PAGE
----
Week 4 – Torture Porn

According to Carroll (????), what is the role of torture in the torture porn franchises Saw and Hostel? Using references, explain this in your own words. How do you think these purposes might relate to the socio-political environment of that time period and such events like 9/11 and the Abu Ghraib torture scandal?

Reyes explores the idea of corporeal torture in his book Body Gothic: corporeal transgression in contemporary literature and horror film, explaining how “- torture porn negotiates corporeal anxieties at both superficial and metaphorical levels. Torture porn deals openly with the mutilation and annihilation of the human body, and it filters these modern preoccupations through a lens that is inherently gothic.[1]” Reyes goes on to make a point that the camera does not cut away from the torture, but often zooms in on the moment of mutilation[2].

There are evident links between the Saw franchise’s beliefs to the abuse and treatment of those in Abu Ghraib prison and how those behind the abuse and mistreatment believed that they deserved it for the wrongs that were done upon Americans during 9/11. Similarly, Hostel deals with the idea that the people behind all the chaos and bloodshed are Americans who are trying to kill their own people. This links back to the rumours and ideas that George Bush was responsible for 9/11, or that he at least had some part in it. With torture porn arising out of such a tumultuous time for not only America but most of the world, the opportunity to use public suspicions and fears to carry the atmosphere of the films was hard to pass up.

Aaron Kerner, author of Torture Porn in the Wake of 9/11: Horror, Exploitation, and the Cinema of Sensation, explains how Saw’s victims ‘deserve’ their fates – at least how they deserve their fates in Jigsaw’s eyes. “All of them have transgressed social/cultural or legal bounds of one kind or another – adulterers, sexual predators, embezzlers, liars, drug dealers or addicts, racists, or individuals who simply do not value life.[3]” As viewers, these kinds of people are difficult to sympathise with and therefore the audience doesn’t feel as appalled when faced with the punishments these characters must go through. In fact, there’s a sadistic enjoyment. People who do wrong should be punished, and this sub-genre takes that to the extreme.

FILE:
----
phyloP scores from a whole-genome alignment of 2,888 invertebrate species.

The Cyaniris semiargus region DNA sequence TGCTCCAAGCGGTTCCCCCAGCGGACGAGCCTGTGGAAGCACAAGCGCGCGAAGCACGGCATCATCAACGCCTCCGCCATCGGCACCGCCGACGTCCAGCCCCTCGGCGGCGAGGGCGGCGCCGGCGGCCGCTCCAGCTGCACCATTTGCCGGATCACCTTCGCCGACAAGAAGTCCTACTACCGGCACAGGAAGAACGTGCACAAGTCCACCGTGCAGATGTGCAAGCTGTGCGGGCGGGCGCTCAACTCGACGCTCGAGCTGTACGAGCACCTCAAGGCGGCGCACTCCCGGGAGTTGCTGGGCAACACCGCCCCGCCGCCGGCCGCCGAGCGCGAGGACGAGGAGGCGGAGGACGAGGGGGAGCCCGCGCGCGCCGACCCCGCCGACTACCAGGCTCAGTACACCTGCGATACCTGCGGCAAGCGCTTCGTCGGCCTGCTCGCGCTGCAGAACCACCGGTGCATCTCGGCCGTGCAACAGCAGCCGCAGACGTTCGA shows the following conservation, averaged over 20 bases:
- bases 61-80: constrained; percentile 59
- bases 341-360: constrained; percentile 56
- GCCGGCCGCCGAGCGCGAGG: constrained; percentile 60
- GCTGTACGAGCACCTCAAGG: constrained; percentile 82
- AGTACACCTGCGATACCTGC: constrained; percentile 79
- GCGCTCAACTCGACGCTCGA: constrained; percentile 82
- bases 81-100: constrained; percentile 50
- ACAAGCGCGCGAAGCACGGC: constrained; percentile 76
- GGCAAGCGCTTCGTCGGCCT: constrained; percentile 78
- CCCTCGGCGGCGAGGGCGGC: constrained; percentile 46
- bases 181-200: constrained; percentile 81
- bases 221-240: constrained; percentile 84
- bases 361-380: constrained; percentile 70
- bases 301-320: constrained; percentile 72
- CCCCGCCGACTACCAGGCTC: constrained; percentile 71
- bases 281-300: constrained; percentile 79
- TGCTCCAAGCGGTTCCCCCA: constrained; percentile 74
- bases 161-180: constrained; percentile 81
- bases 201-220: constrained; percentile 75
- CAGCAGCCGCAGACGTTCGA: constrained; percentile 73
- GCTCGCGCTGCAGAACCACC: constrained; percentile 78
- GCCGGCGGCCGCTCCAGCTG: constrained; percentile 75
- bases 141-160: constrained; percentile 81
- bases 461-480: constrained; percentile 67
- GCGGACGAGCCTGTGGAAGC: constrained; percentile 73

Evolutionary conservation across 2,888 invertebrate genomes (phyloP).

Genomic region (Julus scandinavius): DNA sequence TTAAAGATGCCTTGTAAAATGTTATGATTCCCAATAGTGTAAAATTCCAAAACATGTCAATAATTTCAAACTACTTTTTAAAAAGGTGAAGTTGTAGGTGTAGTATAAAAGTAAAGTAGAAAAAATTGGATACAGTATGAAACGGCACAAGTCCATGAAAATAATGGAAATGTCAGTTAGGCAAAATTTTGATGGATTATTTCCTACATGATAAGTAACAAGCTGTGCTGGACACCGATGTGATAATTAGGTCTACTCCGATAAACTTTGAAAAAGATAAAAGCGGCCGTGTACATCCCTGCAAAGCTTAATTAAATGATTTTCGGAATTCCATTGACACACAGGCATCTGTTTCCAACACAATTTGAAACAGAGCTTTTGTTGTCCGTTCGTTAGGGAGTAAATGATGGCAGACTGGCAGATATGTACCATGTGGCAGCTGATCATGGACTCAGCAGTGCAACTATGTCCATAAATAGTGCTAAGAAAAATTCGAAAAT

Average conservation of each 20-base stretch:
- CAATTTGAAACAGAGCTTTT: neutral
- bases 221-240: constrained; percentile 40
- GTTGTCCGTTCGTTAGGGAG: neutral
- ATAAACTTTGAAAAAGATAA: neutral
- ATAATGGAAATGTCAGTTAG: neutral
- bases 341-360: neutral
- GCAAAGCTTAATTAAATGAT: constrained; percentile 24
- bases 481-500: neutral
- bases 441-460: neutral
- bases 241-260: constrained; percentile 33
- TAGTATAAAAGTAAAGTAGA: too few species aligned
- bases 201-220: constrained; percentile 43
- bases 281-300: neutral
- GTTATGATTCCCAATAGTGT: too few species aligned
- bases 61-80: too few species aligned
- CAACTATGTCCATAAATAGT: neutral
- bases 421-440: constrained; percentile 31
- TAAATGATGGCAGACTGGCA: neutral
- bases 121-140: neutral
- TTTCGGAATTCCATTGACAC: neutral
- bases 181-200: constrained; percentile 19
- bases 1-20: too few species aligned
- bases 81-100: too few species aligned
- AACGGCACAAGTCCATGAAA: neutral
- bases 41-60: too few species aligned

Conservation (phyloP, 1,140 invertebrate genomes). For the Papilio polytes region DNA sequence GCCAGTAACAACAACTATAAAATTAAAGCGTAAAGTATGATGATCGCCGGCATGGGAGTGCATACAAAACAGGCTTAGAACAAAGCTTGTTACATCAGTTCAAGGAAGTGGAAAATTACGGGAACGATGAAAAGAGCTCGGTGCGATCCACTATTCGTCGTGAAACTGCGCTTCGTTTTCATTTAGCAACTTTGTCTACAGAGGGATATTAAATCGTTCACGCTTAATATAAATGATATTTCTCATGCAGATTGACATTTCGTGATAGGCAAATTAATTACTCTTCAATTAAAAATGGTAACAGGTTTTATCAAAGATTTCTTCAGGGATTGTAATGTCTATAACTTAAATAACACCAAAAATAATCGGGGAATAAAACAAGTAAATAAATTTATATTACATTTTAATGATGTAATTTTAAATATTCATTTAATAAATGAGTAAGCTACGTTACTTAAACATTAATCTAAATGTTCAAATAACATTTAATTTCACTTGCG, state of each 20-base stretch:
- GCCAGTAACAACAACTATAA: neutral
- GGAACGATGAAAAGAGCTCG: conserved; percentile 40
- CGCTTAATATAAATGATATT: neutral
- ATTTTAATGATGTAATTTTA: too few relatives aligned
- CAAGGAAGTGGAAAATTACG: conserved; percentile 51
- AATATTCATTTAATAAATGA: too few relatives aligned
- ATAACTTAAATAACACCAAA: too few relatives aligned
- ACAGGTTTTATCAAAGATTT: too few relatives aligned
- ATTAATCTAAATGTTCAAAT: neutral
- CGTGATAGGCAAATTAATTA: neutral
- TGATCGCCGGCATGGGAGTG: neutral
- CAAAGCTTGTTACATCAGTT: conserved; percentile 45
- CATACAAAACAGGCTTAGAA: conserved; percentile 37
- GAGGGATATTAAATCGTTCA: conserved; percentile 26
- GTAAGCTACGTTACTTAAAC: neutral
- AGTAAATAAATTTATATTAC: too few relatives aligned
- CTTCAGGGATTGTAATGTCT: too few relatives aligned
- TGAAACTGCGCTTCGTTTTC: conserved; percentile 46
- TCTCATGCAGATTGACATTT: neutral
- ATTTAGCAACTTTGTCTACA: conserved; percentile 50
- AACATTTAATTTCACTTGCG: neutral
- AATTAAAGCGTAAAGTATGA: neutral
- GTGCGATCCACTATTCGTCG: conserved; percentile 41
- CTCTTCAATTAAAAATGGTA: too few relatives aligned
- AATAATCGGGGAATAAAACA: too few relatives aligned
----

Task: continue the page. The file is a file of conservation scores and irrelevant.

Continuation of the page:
I personally do not like this sub-genre of horror for the straightforward reason that it is depicting inhumane, violent, degrading acts as entertainment. It also sprouted from a terrifying disaster that took thousands of people’s lives and marked the beginning of the War or Terror – an equally terrifying and life-threatening time in near history.


[1] Reyes, X. A. (2014) Body Gothic: corporeal transgression in contemporary literature and horror film – Torture Porn. p. 123. https://blackboard.aut.ac.nz/bbcswebdav/pid-4911321-dt-content-rid-10106317_4/institution/Papers/ENGL602/Publish/Body_Gothic_Corporeal_Transgression_in_Contemporar…_—-_%285_Torture_Porn%29.pdf

[2] Reyes, X. A. (2014) Body Gothic: corporeal transgression in contemporary literature and horror film – Torture Porn. p. 124. Retrieved from https://blackboard.aut.ac.nz/bbcswebdav/pid-4911321-dt-content-rid-10106317_4/institution/Papers/ENGL602/Publish/Body_Gothic_Corporeal_Transgression_in_Contemporar…_—-_%285_Torture_Porn%29.pdf

[3] Kerner, A. Torture Porn in the Wake of 9/11: Horror, Exploitation, and the Cinema of Sensation. p. 97 Retrieved from https://books.google.co.nz/books?id=WK0pCgAAQBAJ&pg=PA185&lpg=PA185&dq=carroll+torture+porn&source=bl&ots=YgF0znfI4I&sig=ACfU3U3mI6UOYuOST5vfEeiNEPXLuU7P5Q&hl=en&sa=X&ved=2ahUKEwiascbsvvnjAhXMfysKHSGYC9gQ6AEwAHoECAgQAQ#v=onepage&q=carroll%20torture%20porn&f=false

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